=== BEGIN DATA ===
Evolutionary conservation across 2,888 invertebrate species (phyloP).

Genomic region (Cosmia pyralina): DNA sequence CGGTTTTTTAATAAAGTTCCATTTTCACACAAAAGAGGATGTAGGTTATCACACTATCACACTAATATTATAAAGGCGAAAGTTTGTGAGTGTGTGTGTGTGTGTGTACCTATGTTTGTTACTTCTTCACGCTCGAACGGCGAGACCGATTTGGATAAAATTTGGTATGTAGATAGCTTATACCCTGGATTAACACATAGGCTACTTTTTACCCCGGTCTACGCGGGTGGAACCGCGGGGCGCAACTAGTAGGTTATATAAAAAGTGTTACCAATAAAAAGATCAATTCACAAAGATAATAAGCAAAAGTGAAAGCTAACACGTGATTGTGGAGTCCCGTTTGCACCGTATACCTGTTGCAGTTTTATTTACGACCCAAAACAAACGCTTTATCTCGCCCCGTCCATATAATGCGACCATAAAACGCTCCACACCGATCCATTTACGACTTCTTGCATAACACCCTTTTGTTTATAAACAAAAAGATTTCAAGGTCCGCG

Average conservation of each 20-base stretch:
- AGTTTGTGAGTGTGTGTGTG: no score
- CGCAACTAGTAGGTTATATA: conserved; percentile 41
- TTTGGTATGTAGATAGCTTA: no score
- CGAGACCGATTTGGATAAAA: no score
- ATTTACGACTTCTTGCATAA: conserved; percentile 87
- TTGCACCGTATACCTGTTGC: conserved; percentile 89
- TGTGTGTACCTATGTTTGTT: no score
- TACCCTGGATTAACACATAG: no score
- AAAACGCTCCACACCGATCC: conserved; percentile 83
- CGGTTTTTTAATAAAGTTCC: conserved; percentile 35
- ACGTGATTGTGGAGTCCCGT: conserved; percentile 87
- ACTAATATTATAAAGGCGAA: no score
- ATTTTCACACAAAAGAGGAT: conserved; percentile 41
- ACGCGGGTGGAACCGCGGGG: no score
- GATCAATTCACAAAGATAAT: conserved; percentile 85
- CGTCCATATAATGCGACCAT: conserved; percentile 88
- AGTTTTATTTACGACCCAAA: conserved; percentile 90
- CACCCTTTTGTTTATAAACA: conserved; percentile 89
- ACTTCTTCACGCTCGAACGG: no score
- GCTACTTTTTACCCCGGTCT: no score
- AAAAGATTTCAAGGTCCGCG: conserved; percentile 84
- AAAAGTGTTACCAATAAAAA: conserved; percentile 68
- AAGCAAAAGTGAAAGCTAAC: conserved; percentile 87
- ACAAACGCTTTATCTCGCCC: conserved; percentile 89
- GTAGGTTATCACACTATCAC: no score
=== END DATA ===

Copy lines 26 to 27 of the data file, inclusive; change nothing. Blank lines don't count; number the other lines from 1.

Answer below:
- AAGCAAAAGTGAAAGCTAAC: conserved; percentile 87
- ACAAACGCTTTATCTCGCCC: conserved; percentile 89